In 2020, the Temple Hoyne Buell Center for the Study of American Architecture at Columbia University, in conjunction with the Association of Collegiate Schools of Architecture (ACSA), launched the Course Development Prize in Architecture, Climate Change, and Society, calling upon professors from across the country to formulate pedagogy that grapples with these pressing topics. In March, Matt Johnson, AIA, and Michael Kubo, two professors from the Gerald D. Hines College of Architecture and Design at the University of Houston, were awarded the prize for their proposal, “Gulf: Architecture, Ecology, and Precarity on the Gulf Coast.” Recently, Texas Architect’s Sophie Aliece Hollis sat down with the winners to discuss their proposal and what they anticipate will arise from this distinction.
Sophie Aliece Hollis: Could you talk a little bit about the Course Development Prize and what exactly it requires?
Michael Kubo: The goal of the Buell Center and the Course Development Prize is to produce transformations in pedagogy at different architectural institutions across the country. So, their imperative is to look for innovative proposals that demonstrate a commitment from the administration to activate these changes so that these aren’t purely speculative ideas about things that you could teach, but that the winners of the prize will be committed, within a two-year framework, to actually teach it.
Matt Johnson, AIA: And as a part of the application for the prize, we mentioned that we would probably put on an exhibition and may produce a book of the coursework. Part of the excitement for us is that there could be products that come out of this that extend beyond the life of the course itself.
The RFQ is centered around architecture, climate change, and society. Climate change design is a relatively new stream of thought in the practice. What previous experiences or interests led you two to embark upon creating a course around this subject matter?
MJ: I have run several studios around questions of architecture, energy, landscape, and sustainability. Several years ago, I ran a studio with Peter Zweig, FAIA, and Jason Logan that looked at Houston as a kind of locus of petro-culture and the ways in which we might transcend that as we move into the future in terms of urbanism and architecture. I also conducted a traveling studio that visited northern Europe and Scandinavia, where we looked at the possibilities for transitioning energy and renewable energy landscapes with architecture and the ways in which architecture could actually work symbiotically with those landscapes.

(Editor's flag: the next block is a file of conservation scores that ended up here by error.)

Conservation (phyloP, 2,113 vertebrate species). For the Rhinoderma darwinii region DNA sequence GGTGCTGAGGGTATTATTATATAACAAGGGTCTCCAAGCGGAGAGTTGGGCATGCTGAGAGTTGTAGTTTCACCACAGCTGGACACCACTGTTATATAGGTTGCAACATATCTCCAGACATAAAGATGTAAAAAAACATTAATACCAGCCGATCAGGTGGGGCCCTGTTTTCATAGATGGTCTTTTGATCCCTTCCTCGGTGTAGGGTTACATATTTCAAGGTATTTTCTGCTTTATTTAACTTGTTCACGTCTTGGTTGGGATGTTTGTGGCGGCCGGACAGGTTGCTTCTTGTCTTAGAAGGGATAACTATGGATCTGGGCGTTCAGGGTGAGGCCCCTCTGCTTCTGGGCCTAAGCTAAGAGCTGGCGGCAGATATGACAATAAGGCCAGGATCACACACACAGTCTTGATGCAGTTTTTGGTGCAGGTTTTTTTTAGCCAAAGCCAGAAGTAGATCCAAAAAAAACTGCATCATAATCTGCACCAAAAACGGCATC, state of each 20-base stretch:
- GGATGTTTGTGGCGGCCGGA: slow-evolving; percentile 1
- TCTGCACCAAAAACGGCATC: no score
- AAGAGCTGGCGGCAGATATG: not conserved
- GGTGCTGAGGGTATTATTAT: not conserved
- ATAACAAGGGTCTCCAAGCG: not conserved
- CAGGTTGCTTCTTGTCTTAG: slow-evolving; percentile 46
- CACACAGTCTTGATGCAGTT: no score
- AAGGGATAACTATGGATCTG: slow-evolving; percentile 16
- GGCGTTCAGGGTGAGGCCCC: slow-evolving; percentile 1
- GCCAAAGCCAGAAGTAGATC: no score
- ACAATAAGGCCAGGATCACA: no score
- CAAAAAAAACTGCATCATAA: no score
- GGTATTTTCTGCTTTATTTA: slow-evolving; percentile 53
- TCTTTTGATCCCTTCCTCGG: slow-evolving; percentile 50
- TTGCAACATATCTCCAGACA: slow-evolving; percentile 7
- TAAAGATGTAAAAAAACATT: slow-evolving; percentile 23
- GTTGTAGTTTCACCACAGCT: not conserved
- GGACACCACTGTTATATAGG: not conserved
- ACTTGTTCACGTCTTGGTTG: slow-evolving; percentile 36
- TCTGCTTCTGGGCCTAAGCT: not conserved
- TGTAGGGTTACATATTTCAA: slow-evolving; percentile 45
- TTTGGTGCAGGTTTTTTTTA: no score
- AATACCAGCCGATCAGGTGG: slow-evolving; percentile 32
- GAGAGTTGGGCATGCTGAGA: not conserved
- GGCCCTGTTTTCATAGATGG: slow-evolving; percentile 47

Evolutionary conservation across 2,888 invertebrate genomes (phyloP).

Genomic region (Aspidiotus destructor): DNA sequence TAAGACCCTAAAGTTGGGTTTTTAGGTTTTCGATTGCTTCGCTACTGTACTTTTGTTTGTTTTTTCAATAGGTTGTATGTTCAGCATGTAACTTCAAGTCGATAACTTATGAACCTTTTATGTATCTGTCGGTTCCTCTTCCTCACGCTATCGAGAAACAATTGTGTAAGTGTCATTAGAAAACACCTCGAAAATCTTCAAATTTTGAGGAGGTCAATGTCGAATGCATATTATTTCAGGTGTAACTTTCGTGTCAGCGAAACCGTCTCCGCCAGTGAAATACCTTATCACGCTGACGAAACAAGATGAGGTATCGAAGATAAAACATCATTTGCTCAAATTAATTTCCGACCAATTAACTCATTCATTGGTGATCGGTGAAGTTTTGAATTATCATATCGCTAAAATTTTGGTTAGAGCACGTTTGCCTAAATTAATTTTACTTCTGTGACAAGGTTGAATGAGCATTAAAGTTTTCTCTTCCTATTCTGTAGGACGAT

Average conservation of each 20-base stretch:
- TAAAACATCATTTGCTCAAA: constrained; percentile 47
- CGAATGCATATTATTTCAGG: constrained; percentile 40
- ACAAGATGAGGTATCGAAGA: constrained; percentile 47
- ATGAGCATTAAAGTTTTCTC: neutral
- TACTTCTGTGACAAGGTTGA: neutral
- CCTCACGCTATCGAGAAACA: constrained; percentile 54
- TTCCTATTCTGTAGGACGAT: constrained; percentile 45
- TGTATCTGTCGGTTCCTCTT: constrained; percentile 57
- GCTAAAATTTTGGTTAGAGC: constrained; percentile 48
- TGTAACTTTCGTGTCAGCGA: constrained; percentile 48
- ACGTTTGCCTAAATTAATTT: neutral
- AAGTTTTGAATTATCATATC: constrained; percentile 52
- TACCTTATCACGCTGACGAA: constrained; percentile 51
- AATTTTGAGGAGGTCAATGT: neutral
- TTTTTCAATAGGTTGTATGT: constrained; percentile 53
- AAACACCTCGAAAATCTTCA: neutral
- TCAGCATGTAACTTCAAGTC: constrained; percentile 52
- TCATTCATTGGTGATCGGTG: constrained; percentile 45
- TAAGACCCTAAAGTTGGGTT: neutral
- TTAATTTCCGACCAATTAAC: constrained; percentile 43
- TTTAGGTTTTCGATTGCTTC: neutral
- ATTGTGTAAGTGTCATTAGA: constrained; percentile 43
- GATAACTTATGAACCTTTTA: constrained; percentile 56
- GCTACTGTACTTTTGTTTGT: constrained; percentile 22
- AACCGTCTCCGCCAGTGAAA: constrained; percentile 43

MK: I am an historian, and a big part of that has been my interest in the longue durée of petro-culture over the last century-plus, much of which has established Houston and the Gulf Coast as a central site for the global era of petrocene. So, looking at what’s happening in Houston, for me, became part of this much bigger narrative about energy history, climate history, and all of those concerns centered on questions of environmental justice and precarity, especially now that I am in Houston seeing the on-the-ground effects that all of those things have on communities along the Gulf Coast, especially around the ship channel.
So how did the two of you come together to enter the competition?
MJ: We were both interested in the idea of this continuum from the early and pre-history of oil and petro-culture through the present, where a city like Houston has been fundamentally configured by its relationship to the petrochemical industry in terms of sprawl, car culture, the lack of zoning, and so on, and looking forward through a projective lens in which we could explore what a future beyond oil would mean for the city of Houston. We were also drawn to the interesting ecology of the ship channel, which is relatively underexplored. The residential communities out there tend to be these neglected fence-line communities that are deeply affected by pollution and their relation to the neighboring industrial sites. So, we wanted to look at those communities as well, both architecturally and urbanistically, to see what the future holds for them.
MK: Matt and I had been talking about our shared interests for a while, and, at some point, we felt that they were intersecting heavily enough that it would be a good moment to explore how all of those things come together. We felt the best way to do this would be to blend our two different footprints in the program and create something that would cross over between active studio practice and more history/theory/criticism-grounded work.
And where did you all begin?
MK: We started to get to know and connect with a lot of the people who are doing work in different areas around all of this. There’s been a rise in studies of environmental history and environmental justice as a field. So, when we decided that we actually wanted to structure a pedagogical research project around it, a big part of the interest for us was to build up a community of people and start to connect the people working on these issues that may not currently be connected.